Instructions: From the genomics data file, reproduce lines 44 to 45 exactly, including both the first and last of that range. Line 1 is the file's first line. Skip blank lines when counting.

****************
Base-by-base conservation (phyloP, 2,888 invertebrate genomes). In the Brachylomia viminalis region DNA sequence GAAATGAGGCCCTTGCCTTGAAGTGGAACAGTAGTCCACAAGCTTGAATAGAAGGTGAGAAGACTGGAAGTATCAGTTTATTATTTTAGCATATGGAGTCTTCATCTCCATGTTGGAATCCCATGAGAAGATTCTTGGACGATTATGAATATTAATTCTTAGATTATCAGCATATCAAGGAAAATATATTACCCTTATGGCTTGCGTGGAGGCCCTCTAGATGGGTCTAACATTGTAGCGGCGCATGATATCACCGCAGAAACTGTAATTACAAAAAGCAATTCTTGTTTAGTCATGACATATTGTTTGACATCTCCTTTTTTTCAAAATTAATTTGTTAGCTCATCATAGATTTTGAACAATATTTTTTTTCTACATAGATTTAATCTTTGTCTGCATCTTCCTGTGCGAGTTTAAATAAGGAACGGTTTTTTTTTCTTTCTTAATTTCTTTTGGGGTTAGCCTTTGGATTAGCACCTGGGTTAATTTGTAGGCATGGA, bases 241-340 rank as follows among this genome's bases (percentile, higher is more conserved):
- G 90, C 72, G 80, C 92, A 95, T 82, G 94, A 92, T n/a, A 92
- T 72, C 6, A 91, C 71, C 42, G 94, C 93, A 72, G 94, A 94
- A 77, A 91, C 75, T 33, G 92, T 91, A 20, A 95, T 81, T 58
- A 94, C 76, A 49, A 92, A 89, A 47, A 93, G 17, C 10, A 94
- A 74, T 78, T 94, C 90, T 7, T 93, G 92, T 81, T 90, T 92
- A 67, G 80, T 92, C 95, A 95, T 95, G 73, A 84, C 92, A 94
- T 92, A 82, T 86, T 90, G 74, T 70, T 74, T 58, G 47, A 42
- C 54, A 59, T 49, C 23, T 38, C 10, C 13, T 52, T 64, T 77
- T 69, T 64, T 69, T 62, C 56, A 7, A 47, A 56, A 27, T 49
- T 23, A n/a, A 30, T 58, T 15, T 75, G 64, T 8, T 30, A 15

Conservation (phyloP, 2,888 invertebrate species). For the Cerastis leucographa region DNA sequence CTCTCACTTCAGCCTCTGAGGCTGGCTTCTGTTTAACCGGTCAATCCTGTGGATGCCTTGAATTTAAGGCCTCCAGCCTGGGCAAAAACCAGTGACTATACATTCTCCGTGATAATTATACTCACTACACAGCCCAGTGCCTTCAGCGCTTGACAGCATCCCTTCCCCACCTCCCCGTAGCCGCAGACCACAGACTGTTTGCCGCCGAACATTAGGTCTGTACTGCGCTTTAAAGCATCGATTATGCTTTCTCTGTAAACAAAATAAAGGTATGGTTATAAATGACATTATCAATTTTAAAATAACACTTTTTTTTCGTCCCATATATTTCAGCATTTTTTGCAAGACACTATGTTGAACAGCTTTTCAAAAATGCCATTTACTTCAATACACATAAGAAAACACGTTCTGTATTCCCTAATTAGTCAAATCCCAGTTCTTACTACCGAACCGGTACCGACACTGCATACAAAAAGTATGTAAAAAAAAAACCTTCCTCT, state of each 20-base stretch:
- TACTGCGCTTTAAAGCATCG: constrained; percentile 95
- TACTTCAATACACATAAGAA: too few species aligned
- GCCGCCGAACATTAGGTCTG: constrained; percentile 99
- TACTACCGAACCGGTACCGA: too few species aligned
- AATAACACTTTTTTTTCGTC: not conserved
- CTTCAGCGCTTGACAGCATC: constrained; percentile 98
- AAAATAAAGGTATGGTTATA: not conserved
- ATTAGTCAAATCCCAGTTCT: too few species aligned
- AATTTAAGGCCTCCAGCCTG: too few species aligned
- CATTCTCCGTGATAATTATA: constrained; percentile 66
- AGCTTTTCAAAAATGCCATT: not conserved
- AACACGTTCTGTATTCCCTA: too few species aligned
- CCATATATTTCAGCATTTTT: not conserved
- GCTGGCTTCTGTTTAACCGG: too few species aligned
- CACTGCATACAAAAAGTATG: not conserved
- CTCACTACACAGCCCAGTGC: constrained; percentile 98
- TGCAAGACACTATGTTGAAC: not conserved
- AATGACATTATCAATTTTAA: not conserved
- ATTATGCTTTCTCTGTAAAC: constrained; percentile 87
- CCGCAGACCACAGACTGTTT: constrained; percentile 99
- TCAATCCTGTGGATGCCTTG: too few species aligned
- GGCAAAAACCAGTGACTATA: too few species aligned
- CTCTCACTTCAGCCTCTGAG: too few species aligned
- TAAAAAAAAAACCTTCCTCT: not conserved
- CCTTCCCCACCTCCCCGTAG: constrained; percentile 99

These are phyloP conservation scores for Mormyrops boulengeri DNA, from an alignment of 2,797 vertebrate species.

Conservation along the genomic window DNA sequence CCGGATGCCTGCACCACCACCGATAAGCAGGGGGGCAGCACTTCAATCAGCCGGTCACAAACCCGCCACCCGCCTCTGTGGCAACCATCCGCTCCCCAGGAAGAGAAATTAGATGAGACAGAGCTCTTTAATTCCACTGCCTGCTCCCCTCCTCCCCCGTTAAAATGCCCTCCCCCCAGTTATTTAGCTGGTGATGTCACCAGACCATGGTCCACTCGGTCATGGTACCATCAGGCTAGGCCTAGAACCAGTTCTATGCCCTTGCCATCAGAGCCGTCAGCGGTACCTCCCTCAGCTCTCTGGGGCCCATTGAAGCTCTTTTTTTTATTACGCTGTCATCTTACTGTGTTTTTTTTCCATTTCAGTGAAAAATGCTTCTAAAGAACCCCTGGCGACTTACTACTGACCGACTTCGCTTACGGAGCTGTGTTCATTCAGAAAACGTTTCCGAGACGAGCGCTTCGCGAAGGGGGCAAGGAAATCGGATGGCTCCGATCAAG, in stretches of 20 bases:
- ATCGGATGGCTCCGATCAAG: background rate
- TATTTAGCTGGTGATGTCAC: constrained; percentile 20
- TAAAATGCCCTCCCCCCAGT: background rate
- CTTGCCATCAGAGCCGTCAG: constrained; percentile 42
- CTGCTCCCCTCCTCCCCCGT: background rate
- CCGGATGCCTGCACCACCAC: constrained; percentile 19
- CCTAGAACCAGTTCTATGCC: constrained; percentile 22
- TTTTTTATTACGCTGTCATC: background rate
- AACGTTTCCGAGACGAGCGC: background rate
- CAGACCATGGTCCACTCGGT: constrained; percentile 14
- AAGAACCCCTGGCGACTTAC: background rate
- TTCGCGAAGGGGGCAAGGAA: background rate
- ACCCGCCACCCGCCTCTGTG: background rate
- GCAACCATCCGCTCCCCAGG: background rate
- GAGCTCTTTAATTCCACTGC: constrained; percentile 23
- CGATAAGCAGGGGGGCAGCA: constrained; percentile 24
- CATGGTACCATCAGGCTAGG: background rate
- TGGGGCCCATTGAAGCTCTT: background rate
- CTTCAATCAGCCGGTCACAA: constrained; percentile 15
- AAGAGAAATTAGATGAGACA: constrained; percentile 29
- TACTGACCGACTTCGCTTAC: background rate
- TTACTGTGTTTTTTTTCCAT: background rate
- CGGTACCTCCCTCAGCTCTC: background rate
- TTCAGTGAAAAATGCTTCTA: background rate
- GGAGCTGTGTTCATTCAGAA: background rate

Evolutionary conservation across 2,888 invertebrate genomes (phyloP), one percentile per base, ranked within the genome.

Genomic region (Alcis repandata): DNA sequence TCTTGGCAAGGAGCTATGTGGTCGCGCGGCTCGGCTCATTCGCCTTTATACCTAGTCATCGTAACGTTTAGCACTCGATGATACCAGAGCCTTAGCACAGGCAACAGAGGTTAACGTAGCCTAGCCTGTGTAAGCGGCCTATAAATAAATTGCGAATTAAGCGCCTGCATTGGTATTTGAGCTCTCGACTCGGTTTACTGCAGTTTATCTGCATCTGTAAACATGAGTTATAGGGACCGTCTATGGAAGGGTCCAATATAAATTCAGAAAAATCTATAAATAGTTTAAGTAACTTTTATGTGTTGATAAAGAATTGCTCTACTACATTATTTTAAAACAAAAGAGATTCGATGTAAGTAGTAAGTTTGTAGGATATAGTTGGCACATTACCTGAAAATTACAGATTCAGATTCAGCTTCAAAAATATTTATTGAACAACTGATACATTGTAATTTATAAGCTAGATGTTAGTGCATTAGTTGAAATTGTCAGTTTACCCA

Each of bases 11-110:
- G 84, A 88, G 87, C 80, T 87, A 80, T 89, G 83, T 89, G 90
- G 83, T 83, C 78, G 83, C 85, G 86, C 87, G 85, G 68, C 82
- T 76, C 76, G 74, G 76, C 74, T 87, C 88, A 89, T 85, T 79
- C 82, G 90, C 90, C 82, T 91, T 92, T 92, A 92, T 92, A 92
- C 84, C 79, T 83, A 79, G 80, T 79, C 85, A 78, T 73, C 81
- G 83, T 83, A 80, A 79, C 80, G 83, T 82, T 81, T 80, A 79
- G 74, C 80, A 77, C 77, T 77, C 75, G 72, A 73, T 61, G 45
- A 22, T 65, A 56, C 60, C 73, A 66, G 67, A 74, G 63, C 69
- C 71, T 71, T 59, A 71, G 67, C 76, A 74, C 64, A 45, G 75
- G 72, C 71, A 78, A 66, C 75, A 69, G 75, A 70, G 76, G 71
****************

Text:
- CTGCTCCCCTCCTCCCCCGT: background rate
- CCGGATGCCTGCACCACCAC: constrained; percentile 19